It’s become quite the thing for celebrities, or even semi-celeb journalists, to let us in on the dark secrets of their lives. Whether it’s coming out as gay, confessing past drug use, revealing they’ve battled severe anxiety, you name it, it’s become trendy to reveal something or other that’s deeply personal. A big one currently is that he or she was abused. Frankly, my response usually is a big “Thank you for sharing,” by which I mean, “Who cares?” You’d never see me dishing about my private shame.
Until now. I can’t go on any longer without bearing my soul. You ready for it? I’m an addict. There it is. No, it’s not a drug thing. I’m not a user, never have been — I don’t even drink. This is far more insidious. I watch NFL games … can’t shake the habit. Even though the National Football League has proven to be a disgusting institution that, in spite of its sanctimony, puts profits over what’s right, I have not been able to boycott the games. Even though the Washington franchise identifies itself with a hateful slur, there I am every Sunday, or Monday night, or Thursday night, or even Saturday sometimes, watching each and every play, ignoring all the injuries.
I should be ignoring the games, but I can’t. I did give up my season tickets a few years ago, refusing to pay the exorbitant prices to watch live at the stadium, but I can’t tear myself away from the TV with all its instant replays, graphics, slow-mo and bizarre camera shots accompanying the chatter of the play-by-play announcers, sideline reporters and sometimes helpful color commentators, the ones who survived the violent concussions from collisions.
I watch even though the league executives denied for the longest time that head injuries were a serious problem, suppressing information to the contrary, and grudgingly admitting they were ravaging players and former players only after bad PR about shocking studies. Forced to acknowledge the scourge, the NFL’s own actuaries have submitted a court document that shows that one in three former athletes can expect cognitive difficulties. Behold suddenly, the league is trumpeting its concerns about brain trauma.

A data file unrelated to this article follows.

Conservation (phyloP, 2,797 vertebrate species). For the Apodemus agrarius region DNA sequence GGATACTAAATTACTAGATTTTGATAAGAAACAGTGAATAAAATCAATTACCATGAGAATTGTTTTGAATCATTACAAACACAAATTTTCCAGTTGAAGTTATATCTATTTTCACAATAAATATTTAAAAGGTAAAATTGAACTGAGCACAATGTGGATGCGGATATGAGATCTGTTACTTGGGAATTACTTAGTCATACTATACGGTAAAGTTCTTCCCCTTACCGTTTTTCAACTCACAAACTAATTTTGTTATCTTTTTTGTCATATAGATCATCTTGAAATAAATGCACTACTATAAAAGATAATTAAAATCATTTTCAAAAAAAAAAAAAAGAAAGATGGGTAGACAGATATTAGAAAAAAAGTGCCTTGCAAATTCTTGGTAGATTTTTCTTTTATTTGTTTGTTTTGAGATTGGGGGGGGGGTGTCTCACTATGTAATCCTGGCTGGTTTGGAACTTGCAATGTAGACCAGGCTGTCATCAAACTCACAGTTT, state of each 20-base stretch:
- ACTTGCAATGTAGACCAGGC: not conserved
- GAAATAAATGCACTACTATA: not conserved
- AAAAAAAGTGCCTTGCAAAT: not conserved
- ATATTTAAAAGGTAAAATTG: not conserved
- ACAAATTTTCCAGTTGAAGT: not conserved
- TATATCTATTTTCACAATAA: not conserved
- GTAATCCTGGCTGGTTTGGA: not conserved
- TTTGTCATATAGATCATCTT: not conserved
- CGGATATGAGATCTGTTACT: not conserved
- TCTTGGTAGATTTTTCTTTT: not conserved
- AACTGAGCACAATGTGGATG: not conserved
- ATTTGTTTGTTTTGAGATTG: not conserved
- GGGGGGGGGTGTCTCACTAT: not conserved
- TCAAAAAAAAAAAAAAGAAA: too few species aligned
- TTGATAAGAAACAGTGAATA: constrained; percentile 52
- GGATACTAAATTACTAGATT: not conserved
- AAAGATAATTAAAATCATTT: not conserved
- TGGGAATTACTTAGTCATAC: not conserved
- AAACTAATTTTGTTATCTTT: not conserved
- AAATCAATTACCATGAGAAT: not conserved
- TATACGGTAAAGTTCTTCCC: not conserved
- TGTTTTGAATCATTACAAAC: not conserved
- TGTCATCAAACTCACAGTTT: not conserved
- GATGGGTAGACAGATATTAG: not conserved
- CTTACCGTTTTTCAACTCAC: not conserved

So it is with domestic abuse by some of its most prominent athletes. It was only after an uproar that commissioner Roger Goodell began to treat harshly those accused of battering their wives and children. He acted only after several advertisers started pulling back as fast as their sponsorship deals allowed, threatening the mother’s milk of this cash cow. Now Goodell and his owners have decided they’d better get serious about abuse, at least as serious as they were about their jocks using various pharmaceuticals. So they’re appointing a commission to study a new code of conduct.
Those of us who follow politics know that’s a smarmy way to conduct crisis management. By the time the commission completes its study, the story will have petered out and the harsh spotlight will be shining on the newest scandal du jour. Goodell will still get his $40 million a year, and the league will make its billions of dollars, some of it tax-exempt.
And there I’ll be, watching the excesses of Super Bowl Sunday, America’s highest holiday, like all the millions of other addicts, consumed by the rush of commercialism.
Is there rehab for my condition? Is there a 12-step program for those of us who love football but know how objectionable its purveyors are? We need something. We need some sort of resolve to personally recover to the point that we can participate in a boycott and find something else to do on Sunday. Maybe then, the NFL executives can get their commission to study a code of conduct for themselves. But first, they must admit they have a problem.
Bob Franken is a longtime broadcast journalist, including 20 years at CNN.